When asked what current musician impressed Larry quickly replied "Bono." At first everyone thought he was saying it tongue-in-cheek, but then gave a very frank answer, ending it with "I am not sh*tting," to which Bono quickly quipped with a look of shock, "We are live on the radio, Larry." After all the hot water Bono got into for his run-in with the Federal Communications Commission, he did not want to revisit that. He then instructed Larry to take more Nyquil to stay sick.

During the last of the commercial breaks, fans began shouting questions to the band. One question was "What is the difference between a Boston audience and others?" Bono replied that it reminded him of the potato famine and that Boston was where all the tall Irish people ended up. He also said that it's a city where the police will not give you trouble. Another question was if the band ever played at The Rat Cellar near Fenway Park. Bono conferred with the rest of the band members before saying "No, but we've spent time there." The last question during the commercial break was if they would ever play in Maine. Bono answered the question by asking if they were being invited to spend a holiday at the fan's house. Without realizing that they were back on the air, Bono continued with the answer by stating that the band members had only shared a bed together once, and that he prefers to sleep on the other side of the sheet as he doesn't like touching. He was using hand gestures to make his point clear. Sway then told him that they were back on air and a very embarrassed Bono finished his point.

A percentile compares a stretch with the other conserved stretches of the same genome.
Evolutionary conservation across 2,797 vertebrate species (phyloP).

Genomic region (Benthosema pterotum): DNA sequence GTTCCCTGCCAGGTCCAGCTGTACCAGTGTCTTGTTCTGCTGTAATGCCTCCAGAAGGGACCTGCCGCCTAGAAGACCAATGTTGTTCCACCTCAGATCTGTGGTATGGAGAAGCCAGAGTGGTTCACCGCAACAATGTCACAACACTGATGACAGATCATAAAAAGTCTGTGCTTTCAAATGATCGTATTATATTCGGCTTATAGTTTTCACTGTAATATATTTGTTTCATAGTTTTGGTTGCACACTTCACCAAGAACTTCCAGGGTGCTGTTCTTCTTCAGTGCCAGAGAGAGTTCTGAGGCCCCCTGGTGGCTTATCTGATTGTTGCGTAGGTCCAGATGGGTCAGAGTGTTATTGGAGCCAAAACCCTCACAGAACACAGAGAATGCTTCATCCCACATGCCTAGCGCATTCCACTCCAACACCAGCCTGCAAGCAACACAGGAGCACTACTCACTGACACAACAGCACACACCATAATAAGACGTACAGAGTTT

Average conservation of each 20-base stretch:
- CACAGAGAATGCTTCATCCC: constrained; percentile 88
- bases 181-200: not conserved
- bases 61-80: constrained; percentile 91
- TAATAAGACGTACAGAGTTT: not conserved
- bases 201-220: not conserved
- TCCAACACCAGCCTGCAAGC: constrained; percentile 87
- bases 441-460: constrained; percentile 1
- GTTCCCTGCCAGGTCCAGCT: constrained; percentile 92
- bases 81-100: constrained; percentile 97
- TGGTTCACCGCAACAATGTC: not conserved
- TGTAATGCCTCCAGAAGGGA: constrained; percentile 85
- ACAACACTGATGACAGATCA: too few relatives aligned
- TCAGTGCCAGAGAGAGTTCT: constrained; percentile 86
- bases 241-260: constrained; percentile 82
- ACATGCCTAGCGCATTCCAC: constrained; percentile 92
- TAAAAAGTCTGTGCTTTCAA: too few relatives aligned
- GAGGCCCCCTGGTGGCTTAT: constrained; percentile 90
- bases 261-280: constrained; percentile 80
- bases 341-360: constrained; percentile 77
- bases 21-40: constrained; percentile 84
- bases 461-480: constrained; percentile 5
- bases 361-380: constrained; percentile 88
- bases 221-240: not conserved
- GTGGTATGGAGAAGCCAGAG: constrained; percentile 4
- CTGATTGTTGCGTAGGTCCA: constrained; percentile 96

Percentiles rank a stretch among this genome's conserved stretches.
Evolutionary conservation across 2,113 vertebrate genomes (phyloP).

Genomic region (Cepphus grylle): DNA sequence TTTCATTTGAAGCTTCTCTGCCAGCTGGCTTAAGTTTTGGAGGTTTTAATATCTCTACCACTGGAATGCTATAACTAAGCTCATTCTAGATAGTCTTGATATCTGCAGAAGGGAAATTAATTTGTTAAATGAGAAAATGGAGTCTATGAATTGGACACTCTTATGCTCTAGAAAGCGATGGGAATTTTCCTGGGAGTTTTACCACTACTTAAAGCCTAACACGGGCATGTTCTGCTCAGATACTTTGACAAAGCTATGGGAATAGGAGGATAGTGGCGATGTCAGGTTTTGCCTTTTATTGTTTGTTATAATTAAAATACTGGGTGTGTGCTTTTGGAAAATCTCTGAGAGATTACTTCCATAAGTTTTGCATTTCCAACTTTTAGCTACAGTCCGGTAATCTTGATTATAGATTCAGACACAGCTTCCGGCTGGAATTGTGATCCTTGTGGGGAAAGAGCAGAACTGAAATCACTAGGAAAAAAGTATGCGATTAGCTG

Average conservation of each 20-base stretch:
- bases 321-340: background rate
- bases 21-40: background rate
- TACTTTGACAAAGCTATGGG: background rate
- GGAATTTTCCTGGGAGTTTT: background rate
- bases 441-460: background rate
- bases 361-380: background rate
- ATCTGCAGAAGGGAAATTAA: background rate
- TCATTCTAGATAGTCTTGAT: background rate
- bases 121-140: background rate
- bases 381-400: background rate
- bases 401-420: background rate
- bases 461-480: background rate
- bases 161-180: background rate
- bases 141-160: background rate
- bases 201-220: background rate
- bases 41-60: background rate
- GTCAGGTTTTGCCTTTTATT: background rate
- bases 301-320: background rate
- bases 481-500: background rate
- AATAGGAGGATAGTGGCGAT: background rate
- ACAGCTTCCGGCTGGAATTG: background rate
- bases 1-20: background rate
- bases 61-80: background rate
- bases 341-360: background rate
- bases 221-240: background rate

At the end of the evening, the band members waved goodbye and left the stage to the loudest cheers of the night. The crowd chanted "one more song" while stomping their feet and clapping their hands. But it was not to be. As the band was leaving the theatre, Bono took a few moments to greet those who hung out behind the barricades at the backstage entrance, then the band was whisked away by police escort.

While the age of fans inside the theatre ranged between 30 and 50, some outside the theatre were older. Long-time fan Dorothy Shanahan was lucky to shake Bono's hand during the afternoon meet-and-greet outside. She said "It's a chance of a lifetime." Danny and Dylan, aged 5 and 7, chatted with Bono for a few moments. While their brush with celebrity didn't sink in with them, their proud mom was ecstatic at the opportunity. "I'm teaching them about the world with what Bono's doing. This is all very exciting." Bono said to them "With names like yours, are you a little bit Irish?"

For last night, the cities of Boston and Somerville were all a little bit Irish.

We've uploaded a large collection of photos from U2's appearance in Somerville to @U2's Flickr account.

© @U2/Lawrence, 2009.